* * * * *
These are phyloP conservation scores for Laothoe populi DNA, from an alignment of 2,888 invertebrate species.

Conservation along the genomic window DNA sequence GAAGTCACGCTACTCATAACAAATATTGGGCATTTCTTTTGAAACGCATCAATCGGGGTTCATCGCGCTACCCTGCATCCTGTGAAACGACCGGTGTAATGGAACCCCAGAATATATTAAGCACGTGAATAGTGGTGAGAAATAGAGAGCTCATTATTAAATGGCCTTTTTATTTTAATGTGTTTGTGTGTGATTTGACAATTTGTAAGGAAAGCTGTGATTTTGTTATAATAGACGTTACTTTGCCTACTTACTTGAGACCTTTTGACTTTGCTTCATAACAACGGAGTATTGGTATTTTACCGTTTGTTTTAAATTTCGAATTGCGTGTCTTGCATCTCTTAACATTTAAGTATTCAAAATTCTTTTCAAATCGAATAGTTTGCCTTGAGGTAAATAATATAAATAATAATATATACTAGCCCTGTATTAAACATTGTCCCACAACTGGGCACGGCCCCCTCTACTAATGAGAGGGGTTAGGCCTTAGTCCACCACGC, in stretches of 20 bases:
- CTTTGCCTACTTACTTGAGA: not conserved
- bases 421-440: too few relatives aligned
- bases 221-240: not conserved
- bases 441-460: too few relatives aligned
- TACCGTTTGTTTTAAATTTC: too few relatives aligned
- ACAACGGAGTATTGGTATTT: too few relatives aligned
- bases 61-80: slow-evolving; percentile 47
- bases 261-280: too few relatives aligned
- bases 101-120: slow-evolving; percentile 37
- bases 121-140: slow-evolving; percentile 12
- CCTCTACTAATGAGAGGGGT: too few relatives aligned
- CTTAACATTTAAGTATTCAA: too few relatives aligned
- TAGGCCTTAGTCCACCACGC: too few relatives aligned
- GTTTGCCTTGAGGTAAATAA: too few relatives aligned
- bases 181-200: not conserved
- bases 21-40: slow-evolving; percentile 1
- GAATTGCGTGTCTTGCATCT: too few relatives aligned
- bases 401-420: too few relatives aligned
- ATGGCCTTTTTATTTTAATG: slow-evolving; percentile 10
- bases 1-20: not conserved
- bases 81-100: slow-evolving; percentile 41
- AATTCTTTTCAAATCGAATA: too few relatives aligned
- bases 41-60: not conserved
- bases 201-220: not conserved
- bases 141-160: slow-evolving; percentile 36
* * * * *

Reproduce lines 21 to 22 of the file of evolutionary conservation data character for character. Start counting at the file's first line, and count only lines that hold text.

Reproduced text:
- ATGGCCTTTTTATTTTAATG: slow-evolving; percentile 10
- bases 1-20: not conserved